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Surgeon: College and School Program Options

Aspiring surgeons gain their training through medical school, residencies and fellowships. These programs vary, and the choices a student makes about which programs to attend will affect his or her future career path.

Students wanting to become surgeons will need to earn a Doctor of Medicine (M.D.). Upon completion of medical school, students enter into a residency program that trains them in their surgical specialty.

Top 10 Medical Schools for Research

College/University Location Institution Type Tuition (2015-2016)*
Harvard University Boston, Massachusetts 4-year, Private $55,850
Stanford University Stanford, California 4-year, Private $52,491
Johns Hopkins University Baltimore, Maryland 4-year, Private $48,750
University of California - San Francisco San Francisco, California 4-year, Public $32,751 In-state
$44,996 Out-of-state
University of Pennsylvania (Perelman) Philadelphia, Pennsylvania 4-year, Private $52,210
Washington University St. Louis, Missouri 4-year, Private $58,460
Columbia University New York, New York 4-year, Private $55,418
Duke University Durham, North Carolina 4-year, Private $53,575
University of Washington Seattle, Washington 4-year, Public $33,519 In-state
$63,954 Out-of-state
Yale University New Haven, Connecticut 4-year, Private $55,680

Source: *US News and World Report

College Selection Criteria

Applicants to a medical school program should have a solid background of various science classes. Surgery residencies and fellowships are offered at some universities and teaching hospitals and offer students a chance to focus on a speciality or subspeciality of their choosing.

Students may want to keep the following considerations in mind when choosing a medical school:

  • Students should look for medical schools accredited by the Liaison Committee on Medical Education (LCME).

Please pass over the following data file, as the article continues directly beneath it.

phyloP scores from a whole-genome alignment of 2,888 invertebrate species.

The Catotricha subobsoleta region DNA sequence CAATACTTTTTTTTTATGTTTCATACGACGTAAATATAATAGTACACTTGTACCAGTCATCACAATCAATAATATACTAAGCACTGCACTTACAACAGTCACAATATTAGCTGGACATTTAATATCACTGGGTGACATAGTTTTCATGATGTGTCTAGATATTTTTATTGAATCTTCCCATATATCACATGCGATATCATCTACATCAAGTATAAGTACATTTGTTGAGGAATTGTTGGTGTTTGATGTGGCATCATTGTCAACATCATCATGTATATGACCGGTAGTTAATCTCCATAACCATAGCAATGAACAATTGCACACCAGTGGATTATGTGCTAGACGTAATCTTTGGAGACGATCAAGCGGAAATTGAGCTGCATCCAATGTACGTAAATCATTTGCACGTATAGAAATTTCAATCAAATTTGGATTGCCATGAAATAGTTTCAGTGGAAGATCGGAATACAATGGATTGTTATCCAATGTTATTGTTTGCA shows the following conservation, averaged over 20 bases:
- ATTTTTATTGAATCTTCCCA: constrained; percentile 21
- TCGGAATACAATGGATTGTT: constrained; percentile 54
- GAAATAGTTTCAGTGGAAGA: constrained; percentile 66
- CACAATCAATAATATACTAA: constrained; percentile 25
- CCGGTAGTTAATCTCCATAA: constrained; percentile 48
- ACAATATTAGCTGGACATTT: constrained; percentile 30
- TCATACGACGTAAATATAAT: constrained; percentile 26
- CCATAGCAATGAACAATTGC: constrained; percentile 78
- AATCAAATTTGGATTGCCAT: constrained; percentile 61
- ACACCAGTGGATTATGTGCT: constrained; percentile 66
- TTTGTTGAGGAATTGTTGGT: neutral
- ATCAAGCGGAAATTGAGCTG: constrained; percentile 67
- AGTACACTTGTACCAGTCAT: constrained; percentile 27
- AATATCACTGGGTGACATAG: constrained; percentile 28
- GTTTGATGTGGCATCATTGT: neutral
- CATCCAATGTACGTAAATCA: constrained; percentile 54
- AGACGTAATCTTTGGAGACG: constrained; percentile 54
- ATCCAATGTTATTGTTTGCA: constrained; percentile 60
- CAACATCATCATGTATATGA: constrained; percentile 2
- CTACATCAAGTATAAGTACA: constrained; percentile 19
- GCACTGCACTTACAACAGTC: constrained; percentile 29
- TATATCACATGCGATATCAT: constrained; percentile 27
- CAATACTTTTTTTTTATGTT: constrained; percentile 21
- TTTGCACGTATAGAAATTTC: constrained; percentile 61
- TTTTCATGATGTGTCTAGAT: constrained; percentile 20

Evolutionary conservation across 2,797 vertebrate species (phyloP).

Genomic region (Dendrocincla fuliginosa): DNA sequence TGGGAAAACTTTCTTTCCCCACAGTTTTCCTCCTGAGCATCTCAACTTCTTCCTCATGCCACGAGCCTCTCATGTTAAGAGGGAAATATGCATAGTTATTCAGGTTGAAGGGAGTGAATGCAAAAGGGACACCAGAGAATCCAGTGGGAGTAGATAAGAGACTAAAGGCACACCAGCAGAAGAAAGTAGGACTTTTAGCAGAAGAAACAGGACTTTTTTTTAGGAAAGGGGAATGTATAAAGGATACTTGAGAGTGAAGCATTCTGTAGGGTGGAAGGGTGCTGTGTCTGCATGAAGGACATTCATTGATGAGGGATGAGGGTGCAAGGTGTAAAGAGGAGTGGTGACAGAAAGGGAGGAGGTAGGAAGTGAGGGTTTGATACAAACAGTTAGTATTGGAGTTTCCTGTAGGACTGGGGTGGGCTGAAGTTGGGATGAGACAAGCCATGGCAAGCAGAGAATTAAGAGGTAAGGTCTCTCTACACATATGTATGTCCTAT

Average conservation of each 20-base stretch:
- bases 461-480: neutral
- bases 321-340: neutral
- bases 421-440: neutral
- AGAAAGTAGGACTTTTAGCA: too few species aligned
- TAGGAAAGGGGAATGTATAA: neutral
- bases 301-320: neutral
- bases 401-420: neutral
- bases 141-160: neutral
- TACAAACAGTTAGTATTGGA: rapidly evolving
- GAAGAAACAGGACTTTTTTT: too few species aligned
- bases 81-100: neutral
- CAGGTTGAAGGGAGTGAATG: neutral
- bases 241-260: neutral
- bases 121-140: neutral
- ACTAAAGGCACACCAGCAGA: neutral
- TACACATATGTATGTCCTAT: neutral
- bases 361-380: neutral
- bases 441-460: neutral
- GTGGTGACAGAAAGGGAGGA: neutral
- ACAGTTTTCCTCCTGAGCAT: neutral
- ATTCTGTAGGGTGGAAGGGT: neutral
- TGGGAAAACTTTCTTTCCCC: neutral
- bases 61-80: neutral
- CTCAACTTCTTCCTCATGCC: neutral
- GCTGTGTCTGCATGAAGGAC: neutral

• Individual programs integrate course material differently, and time allotted for students to study individual subjects of interest can vary.
  • Students interested in research may want to look for opportunities to complete a dual M.D./Ph.D., which will prepare them for roles in academia and teaching hospitals.
  • Residency programs affiliated with universities typically require more research than those housed in freestanding medical centers, which focus more heavily on clinical practice; students may want to pick a program that matches their career goals.
  • Most residents work 80-hour workweeks, so students may want to look for programs that work with residents to create a better work-life balance.

Medical School

To gain entry into medical school, students must first complete coursework in general and organic chemistry, biology, physics, biochemistry and English composition and submit scores from the Medical College Admission Test. In addition to coursework, students complete clerkships that train them to apply their knowledge in healthcare settings. Clerkships include rotations in general medicine, surgery, pediatrics and emergency medicine, among other areas. In most schools, students spend the final two years engaging in research or participating in independent study and completing clinical elective courses.

Residency in Surgery

Surgery residencies vary in length depending on the specialty, but most last about five years. Students learn in classroom settings and through clinical experience. Students receive their licenses to practice medicine and prepare to become board certified during the residency.

Fellowship in Surgery

Some doctors go on to complete fellowships in order to deepen their expertise in a subspecialty, such as pediatric surgery or adult reconstructive surgery. Students can also complete fellowships that allow them the time and resources to conduct research. Fellowships usually last 2-3 years.

Medical schools nationwide offer aspiring surgeons classroom training and hands-on experience through clerkships and research options. Residency programs can be found at universities and medical centers or hospitals. Residencies and fellowships allow students to focus on surgical training and prepare for board certification.

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